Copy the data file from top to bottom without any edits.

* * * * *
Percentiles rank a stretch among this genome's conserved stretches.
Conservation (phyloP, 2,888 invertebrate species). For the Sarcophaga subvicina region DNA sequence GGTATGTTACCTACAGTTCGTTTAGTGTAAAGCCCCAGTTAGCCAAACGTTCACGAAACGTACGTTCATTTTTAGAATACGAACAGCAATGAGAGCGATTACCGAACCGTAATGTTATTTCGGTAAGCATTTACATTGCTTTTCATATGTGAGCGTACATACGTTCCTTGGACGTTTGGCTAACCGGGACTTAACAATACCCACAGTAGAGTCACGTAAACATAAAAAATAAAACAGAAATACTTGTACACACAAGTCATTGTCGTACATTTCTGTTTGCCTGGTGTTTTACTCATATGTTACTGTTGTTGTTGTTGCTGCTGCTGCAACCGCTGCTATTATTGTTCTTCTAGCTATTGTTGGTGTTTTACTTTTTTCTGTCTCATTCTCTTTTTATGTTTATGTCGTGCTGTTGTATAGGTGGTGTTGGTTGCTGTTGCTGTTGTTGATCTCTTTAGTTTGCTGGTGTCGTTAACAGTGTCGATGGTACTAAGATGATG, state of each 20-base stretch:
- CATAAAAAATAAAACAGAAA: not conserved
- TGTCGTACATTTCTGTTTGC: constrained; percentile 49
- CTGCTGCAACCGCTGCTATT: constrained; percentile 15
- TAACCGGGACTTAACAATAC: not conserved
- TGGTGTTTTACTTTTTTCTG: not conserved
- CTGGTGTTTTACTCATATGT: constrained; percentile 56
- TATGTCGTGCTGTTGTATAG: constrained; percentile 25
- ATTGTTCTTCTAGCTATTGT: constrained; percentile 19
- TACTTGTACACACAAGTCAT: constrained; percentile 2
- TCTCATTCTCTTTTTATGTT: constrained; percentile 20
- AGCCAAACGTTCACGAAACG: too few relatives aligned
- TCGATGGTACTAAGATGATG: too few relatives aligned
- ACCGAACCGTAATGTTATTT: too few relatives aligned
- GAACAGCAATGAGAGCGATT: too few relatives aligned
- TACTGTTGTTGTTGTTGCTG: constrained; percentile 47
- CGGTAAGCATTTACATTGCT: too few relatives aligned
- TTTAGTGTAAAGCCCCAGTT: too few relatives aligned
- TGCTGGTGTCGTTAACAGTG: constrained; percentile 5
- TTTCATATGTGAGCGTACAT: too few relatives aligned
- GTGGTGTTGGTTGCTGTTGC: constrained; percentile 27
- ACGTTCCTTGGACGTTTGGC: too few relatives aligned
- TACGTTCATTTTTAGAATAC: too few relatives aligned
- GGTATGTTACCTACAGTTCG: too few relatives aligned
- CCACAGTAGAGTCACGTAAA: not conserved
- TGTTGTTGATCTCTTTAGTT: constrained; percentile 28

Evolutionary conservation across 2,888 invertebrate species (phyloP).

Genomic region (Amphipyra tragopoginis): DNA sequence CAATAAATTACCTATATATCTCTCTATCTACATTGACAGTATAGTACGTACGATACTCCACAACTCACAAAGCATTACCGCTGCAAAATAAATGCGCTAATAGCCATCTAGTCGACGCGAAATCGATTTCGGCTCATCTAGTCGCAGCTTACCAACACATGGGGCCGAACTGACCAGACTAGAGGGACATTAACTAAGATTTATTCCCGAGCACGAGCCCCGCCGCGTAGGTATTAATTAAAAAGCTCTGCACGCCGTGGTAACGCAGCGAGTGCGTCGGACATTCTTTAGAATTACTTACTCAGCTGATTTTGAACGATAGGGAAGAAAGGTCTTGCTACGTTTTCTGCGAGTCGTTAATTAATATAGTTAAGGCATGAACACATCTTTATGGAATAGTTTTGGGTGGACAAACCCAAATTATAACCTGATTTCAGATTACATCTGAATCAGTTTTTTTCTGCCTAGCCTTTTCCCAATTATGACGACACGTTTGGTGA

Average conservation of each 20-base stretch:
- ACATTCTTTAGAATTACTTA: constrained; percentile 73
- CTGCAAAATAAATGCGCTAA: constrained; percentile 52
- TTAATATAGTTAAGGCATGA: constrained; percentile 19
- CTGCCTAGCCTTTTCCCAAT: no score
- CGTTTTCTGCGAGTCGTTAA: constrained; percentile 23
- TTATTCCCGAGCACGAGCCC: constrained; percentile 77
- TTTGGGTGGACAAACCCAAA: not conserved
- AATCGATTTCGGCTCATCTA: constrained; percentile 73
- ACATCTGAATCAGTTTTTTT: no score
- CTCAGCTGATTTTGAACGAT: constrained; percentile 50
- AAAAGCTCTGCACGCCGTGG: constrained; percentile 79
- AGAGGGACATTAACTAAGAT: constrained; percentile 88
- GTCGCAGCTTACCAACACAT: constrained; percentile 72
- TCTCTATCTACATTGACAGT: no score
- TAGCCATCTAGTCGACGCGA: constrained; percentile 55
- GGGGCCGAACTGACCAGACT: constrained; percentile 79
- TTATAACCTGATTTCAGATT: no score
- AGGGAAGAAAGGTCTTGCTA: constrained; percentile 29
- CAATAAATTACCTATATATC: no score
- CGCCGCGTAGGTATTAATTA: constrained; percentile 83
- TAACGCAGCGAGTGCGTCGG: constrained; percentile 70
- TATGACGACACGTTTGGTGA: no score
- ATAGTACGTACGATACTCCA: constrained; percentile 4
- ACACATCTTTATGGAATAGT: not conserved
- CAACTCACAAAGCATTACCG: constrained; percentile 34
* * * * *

Percentiles rank a stretch among this genome's conserved stretches.
Conservation (phyloP, 2,888 invertebrate species). For the Sarcophaga subvicina region DNA sequence GGTATGTTACCTACAGTTCGTTTAGTGTAAAGCCCCAGTTAGCCAAACGTTCACGAAACGTACGTTCATTTTTAGAATACGAACAGCAATGAGAGCGATTACCGAACCGTAATGTTATTTCGGTAAGCATTTACATTGCTTTTCATATGTGAGCGTACATACGTTCCTTGGACGTTTGGCTAACCGGGACTTAACAATACCCACAGTAGAGTCACGTAAACATAAAAAATAAAACAGAAATACTTGTACACACAAGTCATTGTCGTACATTTCTGTTTGCCTGGTGTTTTACTCATATGTTACTGTTGTTGTTGTTGCTGCTGCTGCAACCGCTGCTATTATTGTTCTTCTAGCTATTGTTGGTGTTTTACTTTTTTCTGTCTCATTCTCTTTTTATGTTTATGTCGTGCTGTTGTATAGGTGGTGTTGGTTGCTGTTGCTGTTGTTGATCTCTTTAGTTTGCTGGTGTCGTTAACAGTGTCGATGGTACTAAGATGATG, state of each 20-base stretch:
- CATAAAAAATAAAACAGAAA: not conserved
- TGTCGTACATTTCTGTTTGC: constrained; percentile 49
- CTGCTGCAACCGCTGCTATT: constrained; percentile 15
- TAACCGGGACTTAACAATAC: not conserved
- TGGTGTTTTACTTTTTTCTG: not conserved
- CTGGTGTTTTACTCATATGT: constrained; percentile 56
- TATGTCGTGCTGTTGTATAG: constrained; percentile 25
- ATTGTTCTTCTAGCTATTGT: constrained; percentile 19
- TACTTGTACACACAAGTCAT: constrained; percentile 2
- TCTCATTCTCTTTTTATGTT: constrained; percentile 20
- AGCCAAACGTTCACGAAACG: too few relatives aligned
- TCGATGGTACTAAGATGATG: too few relatives aligned
- ACCGAACCGTAATGTTATTT: too few relatives aligned
- GAACAGCAATGAGAGCGATT: too few relatives aligned
- TACTGTTGTTGTTGTTGCTG: constrained; percentile 47
- CGGTAAGCATTTACATTGCT: too few relatives aligned
- TTTAGTGTAAAGCCCCAGTT: too few relatives aligned
- TGCTGGTGTCGTTAACAGTG: constrained; percentile 5
- TTTCATATGTGAGCGTACAT: too few relatives aligned
- GTGGTGTTGGTTGCTGTTGC: constrained; percentile 27
- ACGTTCCTTGGACGTTTGGC: too few relatives aligned
- TACGTTCATTTTTAGAATAC: too few relatives aligned
- GGTATGTTACCTACAGTTCG: too few relatives aligned
- CCACAGTAGAGTCACGTAAA: not conserved
- TGTTGTTGATCTCTTTAGTT: constrained; percentile 28

Evolutionary conservation across 2,888 invertebrate species (phyloP).

Genomic region (Amphipyra tragopoginis): DNA sequence CAATAAATTACCTATATATCTCTCTATCTACATTGACAGTATAGTACGTACGATACTCCACAACTCACAAAGCATTACCGCTGCAAAATAAATGCGCTAATAGCCATCTAGTCGACGCGAAATCGATTTCGGCTCATCTAGTCGCAGCTTACCAACACATGGGGCCGAACTGACCAGACTAGAGGGACATTAACTAAGATTTATTCCCGAGCACGAGCCCCGCCGCGTAGGTATTAATTAAAAAGCTCTGCACGCCGTGGTAACGCAGCGAGTGCGTCGGACATTCTTTAGAATTACTTACTCAGCTGATTTTGAACGATAGGGAAGAAAGGTCTTGCTACGTTTTCTGCGAGTCGTTAATTAATATAGTTAAGGCATGAACACATCTTTATGGAATAGTTTTGGGTGGACAAACCCAAATTATAACCTGATTTCAGATTACATCTGAATCAGTTTTTTTCTGCCTAGCCTTTTCCCAATTATGACGACACGTTTGGTGA

Average conservation of each 20-base stretch:
- ACATTCTTTAGAATTACTTA: constrained; percentile 73
- CTGCAAAATAAATGCGCTAA: constrained; percentile 52
- TTAATATAGTTAAGGCATGA: constrained; percentile 19
- CTGCCTAGCCTTTTCCCAAT: no score
- CGTTTTCTGCGAGTCGTTAA: constrained; percentile 23
- TTATTCCCGAGCACGAGCCC: constrained; percentile 77
- TTTGGGTGGACAAACCCAAA: not conserved
- AATCGATTTCGGCTCATCTA: constrained; percentile 73
- ACATCTGAATCAGTTTTTTT: no score
- CTCAGCTGATTTTGAACGAT: constrained; percentile 50
- AAAAGCTCTGCACGCCGTGG: constrained; percentile 79
- AGAGGGACATTAACTAAGAT: constrained; percentile 88
- GTCGCAGCTTACCAACACAT: constrained; percentile 72
- TCTCTATCTACATTGACAGT: no score
- TAGCCATCTAGTCGACGCGA: constrained; percentile 55
- GGGGCCGAACTGACCAGACT: constrained; percentile 79
- TTATAACCTGATTTCAGATT: no score
- AGGGAAGAAAGGTCTTGCTA: constrained; percentile 29
- CAATAAATTACCTATATATC: no score
- CGCCGCGTAGGTATTAATTA: constrained; percentile 83
- TAACGCAGCGAGTGCGTCGG: constrained; percentile 70
- TATGACGACACGTTTGGTGA: no score
- ATAGTACGTACGATACTCCA: constrained; percentile 4
- ACACATCTTTATGGAATAGT: not conserved
- CAACTCACAAAGCATTACCG: constrained; percentile 34